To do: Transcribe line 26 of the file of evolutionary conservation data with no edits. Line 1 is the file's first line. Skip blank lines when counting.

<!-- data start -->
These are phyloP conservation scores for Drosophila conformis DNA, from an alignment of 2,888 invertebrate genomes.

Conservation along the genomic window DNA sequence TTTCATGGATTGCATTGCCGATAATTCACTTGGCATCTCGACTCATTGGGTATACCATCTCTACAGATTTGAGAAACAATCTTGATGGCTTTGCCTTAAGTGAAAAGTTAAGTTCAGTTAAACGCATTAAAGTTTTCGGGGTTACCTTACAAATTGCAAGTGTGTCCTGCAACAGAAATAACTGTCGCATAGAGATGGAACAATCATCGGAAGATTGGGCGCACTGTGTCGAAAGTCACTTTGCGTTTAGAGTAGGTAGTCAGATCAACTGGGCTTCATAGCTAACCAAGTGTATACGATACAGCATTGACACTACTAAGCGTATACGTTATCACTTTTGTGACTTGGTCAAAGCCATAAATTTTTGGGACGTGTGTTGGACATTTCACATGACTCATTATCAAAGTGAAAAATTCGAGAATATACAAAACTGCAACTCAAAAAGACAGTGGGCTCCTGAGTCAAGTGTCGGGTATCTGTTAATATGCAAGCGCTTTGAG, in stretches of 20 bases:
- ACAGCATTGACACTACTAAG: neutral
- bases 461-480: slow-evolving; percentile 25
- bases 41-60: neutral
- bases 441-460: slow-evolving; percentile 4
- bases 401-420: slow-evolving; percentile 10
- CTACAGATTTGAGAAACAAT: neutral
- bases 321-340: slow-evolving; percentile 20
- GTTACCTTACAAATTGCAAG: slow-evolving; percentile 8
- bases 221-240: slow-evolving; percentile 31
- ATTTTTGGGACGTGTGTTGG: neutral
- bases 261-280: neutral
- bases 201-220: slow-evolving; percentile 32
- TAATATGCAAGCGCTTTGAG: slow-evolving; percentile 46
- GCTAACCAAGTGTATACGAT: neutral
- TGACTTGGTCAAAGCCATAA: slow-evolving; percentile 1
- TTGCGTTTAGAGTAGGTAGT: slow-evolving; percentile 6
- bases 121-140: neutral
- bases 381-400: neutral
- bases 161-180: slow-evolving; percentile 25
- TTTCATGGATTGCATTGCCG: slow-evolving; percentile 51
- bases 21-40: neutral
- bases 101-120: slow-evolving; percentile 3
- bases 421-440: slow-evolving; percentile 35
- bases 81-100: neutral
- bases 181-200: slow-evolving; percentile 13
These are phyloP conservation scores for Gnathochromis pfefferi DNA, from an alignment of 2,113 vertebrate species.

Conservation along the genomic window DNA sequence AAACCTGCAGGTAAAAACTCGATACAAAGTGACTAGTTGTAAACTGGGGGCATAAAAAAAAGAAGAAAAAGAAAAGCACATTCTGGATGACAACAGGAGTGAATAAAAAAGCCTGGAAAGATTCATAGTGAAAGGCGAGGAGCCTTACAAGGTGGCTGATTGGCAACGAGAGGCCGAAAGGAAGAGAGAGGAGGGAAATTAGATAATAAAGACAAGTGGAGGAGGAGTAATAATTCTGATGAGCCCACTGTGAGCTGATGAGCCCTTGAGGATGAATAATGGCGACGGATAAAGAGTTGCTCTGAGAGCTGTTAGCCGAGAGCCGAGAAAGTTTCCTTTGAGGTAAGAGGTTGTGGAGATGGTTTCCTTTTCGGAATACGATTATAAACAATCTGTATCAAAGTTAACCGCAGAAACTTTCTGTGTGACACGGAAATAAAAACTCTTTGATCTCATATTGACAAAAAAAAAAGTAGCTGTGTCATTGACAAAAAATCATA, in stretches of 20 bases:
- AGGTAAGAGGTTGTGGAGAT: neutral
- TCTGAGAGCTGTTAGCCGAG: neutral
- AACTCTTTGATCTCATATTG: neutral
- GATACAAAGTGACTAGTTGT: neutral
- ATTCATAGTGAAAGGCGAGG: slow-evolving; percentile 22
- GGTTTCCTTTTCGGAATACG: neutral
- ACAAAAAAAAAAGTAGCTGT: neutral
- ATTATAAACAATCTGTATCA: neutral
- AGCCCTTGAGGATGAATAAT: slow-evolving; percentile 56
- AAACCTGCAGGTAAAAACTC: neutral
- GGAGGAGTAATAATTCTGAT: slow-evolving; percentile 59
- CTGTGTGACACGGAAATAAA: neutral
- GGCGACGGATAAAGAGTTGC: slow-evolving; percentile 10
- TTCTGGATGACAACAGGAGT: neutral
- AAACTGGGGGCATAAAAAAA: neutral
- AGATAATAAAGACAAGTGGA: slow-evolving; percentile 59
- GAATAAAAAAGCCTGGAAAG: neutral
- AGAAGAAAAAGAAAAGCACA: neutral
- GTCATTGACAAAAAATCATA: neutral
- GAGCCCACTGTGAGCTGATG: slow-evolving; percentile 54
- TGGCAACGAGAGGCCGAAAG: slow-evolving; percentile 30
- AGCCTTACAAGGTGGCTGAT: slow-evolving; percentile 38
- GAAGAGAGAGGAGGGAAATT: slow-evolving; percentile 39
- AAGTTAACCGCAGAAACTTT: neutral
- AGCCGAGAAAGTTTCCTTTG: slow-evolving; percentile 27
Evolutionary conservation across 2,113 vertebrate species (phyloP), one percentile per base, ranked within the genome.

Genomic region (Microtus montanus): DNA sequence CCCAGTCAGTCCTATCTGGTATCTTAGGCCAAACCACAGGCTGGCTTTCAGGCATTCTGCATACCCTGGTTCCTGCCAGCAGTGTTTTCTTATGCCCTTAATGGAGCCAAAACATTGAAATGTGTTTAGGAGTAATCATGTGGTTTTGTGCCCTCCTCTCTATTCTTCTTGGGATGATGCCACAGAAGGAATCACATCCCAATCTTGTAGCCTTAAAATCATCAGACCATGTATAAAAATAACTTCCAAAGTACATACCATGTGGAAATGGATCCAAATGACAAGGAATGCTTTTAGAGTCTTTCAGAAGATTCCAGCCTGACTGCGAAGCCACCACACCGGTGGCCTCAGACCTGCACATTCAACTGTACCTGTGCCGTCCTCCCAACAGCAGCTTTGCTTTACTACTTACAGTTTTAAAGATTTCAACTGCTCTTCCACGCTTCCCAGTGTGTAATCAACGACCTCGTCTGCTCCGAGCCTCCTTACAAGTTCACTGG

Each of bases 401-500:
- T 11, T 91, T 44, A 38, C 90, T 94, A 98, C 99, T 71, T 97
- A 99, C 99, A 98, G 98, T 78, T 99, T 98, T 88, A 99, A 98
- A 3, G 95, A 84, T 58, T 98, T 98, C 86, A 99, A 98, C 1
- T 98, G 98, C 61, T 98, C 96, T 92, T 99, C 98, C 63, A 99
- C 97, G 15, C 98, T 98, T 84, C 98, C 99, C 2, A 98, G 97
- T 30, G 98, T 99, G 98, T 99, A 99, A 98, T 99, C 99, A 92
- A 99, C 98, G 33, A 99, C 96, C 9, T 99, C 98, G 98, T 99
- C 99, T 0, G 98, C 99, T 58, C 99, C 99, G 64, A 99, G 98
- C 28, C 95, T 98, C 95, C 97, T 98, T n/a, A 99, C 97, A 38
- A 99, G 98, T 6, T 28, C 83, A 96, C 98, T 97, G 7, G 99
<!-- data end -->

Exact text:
- bases 81-100: neutral